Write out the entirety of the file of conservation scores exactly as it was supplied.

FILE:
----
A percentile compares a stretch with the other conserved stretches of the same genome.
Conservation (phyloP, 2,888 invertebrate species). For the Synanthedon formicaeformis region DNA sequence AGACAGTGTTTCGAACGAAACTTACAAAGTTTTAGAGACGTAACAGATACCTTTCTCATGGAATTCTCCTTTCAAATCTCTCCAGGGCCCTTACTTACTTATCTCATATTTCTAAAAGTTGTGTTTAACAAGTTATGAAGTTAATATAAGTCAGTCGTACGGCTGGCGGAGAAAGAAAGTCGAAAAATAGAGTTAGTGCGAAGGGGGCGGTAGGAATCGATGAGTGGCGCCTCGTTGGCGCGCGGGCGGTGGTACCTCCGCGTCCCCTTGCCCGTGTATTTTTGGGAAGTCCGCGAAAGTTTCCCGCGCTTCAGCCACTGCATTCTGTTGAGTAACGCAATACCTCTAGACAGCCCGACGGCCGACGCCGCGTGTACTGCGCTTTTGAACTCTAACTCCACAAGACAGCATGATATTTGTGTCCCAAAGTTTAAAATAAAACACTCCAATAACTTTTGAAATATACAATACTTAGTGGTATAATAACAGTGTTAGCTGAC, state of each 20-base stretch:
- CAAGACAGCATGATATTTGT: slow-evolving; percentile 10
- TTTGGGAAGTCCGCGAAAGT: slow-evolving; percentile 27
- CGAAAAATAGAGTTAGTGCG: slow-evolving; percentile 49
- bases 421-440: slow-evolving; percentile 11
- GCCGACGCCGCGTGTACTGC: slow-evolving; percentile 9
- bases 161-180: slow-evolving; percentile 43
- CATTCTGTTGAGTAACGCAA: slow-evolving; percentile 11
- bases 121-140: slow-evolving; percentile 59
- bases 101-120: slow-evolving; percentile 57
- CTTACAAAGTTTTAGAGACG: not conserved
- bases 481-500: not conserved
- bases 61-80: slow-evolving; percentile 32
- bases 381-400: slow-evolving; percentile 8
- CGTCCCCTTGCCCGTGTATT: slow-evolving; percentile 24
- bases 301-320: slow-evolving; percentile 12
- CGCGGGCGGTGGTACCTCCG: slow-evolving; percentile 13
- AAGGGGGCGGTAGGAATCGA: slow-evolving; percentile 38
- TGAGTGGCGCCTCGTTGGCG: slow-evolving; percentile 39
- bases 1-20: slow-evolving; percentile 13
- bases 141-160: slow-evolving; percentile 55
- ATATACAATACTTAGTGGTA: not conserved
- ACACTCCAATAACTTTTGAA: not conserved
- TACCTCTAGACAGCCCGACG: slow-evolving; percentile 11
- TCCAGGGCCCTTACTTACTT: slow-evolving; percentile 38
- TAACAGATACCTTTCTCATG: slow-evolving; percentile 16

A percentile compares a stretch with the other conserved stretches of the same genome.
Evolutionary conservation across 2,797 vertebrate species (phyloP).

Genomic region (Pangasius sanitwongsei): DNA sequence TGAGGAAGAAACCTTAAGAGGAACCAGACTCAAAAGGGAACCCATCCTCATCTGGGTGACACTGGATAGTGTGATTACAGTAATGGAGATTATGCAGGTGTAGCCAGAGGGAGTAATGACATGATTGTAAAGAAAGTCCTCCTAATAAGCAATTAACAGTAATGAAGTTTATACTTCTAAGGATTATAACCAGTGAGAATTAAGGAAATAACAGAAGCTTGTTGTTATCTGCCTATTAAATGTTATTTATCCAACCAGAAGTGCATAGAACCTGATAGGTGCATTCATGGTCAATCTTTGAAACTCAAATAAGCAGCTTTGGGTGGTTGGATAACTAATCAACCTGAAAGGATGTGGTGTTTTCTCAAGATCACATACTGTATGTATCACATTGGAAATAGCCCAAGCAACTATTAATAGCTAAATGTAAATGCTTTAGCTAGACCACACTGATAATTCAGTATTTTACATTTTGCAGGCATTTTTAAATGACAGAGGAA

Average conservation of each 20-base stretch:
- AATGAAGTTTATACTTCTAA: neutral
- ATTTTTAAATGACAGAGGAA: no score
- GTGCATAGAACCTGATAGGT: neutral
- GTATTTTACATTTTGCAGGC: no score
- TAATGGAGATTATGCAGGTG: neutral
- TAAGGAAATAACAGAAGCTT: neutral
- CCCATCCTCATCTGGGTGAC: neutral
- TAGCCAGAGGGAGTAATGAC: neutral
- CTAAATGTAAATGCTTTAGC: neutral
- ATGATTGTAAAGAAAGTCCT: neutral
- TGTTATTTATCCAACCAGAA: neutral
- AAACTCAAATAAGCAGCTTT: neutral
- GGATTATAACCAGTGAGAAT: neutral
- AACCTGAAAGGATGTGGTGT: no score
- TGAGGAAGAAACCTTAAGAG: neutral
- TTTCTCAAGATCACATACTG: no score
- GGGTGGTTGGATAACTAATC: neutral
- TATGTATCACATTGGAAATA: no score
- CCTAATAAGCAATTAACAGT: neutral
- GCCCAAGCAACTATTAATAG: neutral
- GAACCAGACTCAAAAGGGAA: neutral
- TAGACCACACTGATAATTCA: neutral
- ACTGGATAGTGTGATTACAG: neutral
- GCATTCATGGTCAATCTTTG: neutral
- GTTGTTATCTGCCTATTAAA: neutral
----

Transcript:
A percentile compares a stretch with the other conserved stretches of the same genome.
Conservation (phyloP, 2,888 invertebrate species). For the Synanthedon formicaeformis region DNA sequence AGACAGTGTTTCGAACGAAACTTACAAAGTTTTAGAGACGTAACAGATACCTTTCTCATGGAATTCTCCTTTCAAATCTCTCCAGGGCCCTTACTTACTTATCTCATATTTCTAAAAGTTGTGTTTAACAAGTTATGAAGTTAATATAAGTCAGTCGTACGGCTGGCGGAGAAAGAAAGTCGAAAAATAGAGTTAGTGCGAAGGGGGCGGTAGGAATCGATGAGTGGCGCCTCGTTGGCGCGCGGGCGGTGGTACCTCCGCGTCCCCTTGCCCGTGTATTTTTGGGAAGTCCGCGAAAGTTTCCCGCGCTTCAGCCACTGCATTCTGTTGAGTAACGCAATACCTCTAGACAGCCCGACGGCCGACGCCGCGTGTACTGCGCTTTTGAACTCTAACTCCACAAGACAGCATGATATTTGTGTCCCAAAGTTTAAAATAAAACACTCCAATAACTTTTGAAATATACAATACTTAGTGGTATAATAACAGTGTTAGCTGAC, state of each 20-base stretch:
- CAAGACAGCATGATATTTGT: slow-evolving; percentile 10
- TTTGGGAAGTCCGCGAAAGT: slow-evolving; percentile 27
- CGAAAAATAGAGTTAGTGCG: slow-evolving; percentile 49
- bases 421-440: slow-evolving; percentile 11
- GCCGACGCCGCGTGTACTGC: slow-evolving; percentile 9
- bases 161-180: slow-evolving; percentile 43
- CATTCTGTTGAGTAACGCAA: slow-evolving; percentile 11
- bases 121-140: slow-evolving; percentile 59
- bases 101-120: slow-evolving; percentile 57
- CTTACAAAGTTTTAGAGACG: not conserved
- bases 481-500: not conserved
- bases 61-80: slow-evolving; percentile 32
- bases 381-400: slow-evolving; percentile 8
- CGTCCCCTTGCCCGTGTATT: slow-evolving; percentile 24
- bases 301-320: slow-evolving; percentile 12
- CGCGGGCGGTGGTACCTCCG: slow-evolving; percentile 13
- AAGGGGGCGGTAGGAATCGA: slow-evolving; percentile 38
- TGAGTGGCGCCTCGTTGGCG: slow-evolving; percentile 39
- bases 1-20: slow-evolving; percentile 13
- bases 141-160: slow-evolving; percentile 55
- ATATACAATACTTAGTGGTA: not conserved
- ACACTCCAATAACTTTTGAA: not conserved
- TACCTCTAGACAGCCCGACG: slow-evolving; percentile 11
- TCCAGGGCCCTTACTTACTT: slow-evolving; percentile 38
- TAACAGATACCTTTCTCATG: slow-evolving; percentile 16

A percentile compares a stretch with the other conserved stretches of the same genome.
Evolutionary conservation across 2,797 vertebrate species (phyloP).

Genomic region (Pangasius sanitwongsei): DNA sequence TGAGGAAGAAACCTTAAGAGGAACCAGACTCAAAAGGGAACCCATCCTCATCTGGGTGACACTGGATAGTGTGATTACAGTAATGGAGATTATGCAGGTGTAGCCAGAGGGAGTAATGACATGATTGTAAAGAAAGTCCTCCTAATAAGCAATTAACAGTAATGAAGTTTATACTTCTAAGGATTATAACCAGTGAGAATTAAGGAAATAACAGAAGCTTGTTGTTATCTGCCTATTAAATGTTATTTATCCAACCAGAAGTGCATAGAACCTGATAGGTGCATTCATGGTCAATCTTTGAAACTCAAATAAGCAGCTTTGGGTGGTTGGATAACTAATCAACCTGAAAGGATGTGGTGTTTTCTCAAGATCACATACTGTATGTATCACATTGGAAATAGCCCAAGCAACTATTAATAGCTAAATGTAAATGCTTTAGCTAGACCACACTGATAATTCAGTATTTTACATTTTGCAGGCATTTTTAAATGACAGAGGAA

Average conservation of each 20-base stretch:
- AATGAAGTTTATACTTCTAA: neutral
- ATTTTTAAATGACAGAGGAA: no score
- GTGCATAGAACCTGATAGGT: neutral
- GTATTTTACATTTTGCAGGC: no score
- TAATGGAGATTATGCAGGTG: neutral
- TAAGGAAATAACAGAAGCTT: neutral
- CCCATCCTCATCTGGGTGAC: neutral
- TAGCCAGAGGGAGTAATGAC: neutral
- CTAAATGTAAATGCTTTAGC: neutral
- ATGATTGTAAAGAAAGTCCT: neutral
- TGTTATTTATCCAACCAGAA: neutral
- AAACTCAAATAAGCAGCTTT: neutral
- GGATTATAACCAGTGAGAAT: neutral
- AACCTGAAAGGATGTGGTGT: no score
- TGAGGAAGAAACCTTAAGAG: neutral
- TTTCTCAAGATCACATACTG: no score
- GGGTGGTTGGATAACTAATC: neutral
- TATGTATCACATTGGAAATA: no score
- CCTAATAAGCAATTAACAGT: neutral
- GCCCAAGCAACTATTAATAG: neutral
- GAACCAGACTCAAAAGGGAA: neutral
- TAGACCACACTGATAATTCA: neutral
- ACTGGATAGTGTGATTACAG: neutral
- GCATTCATGGTCAATCTTTG: neutral
- GTTGTTATCTGCCTATTAAA: neutral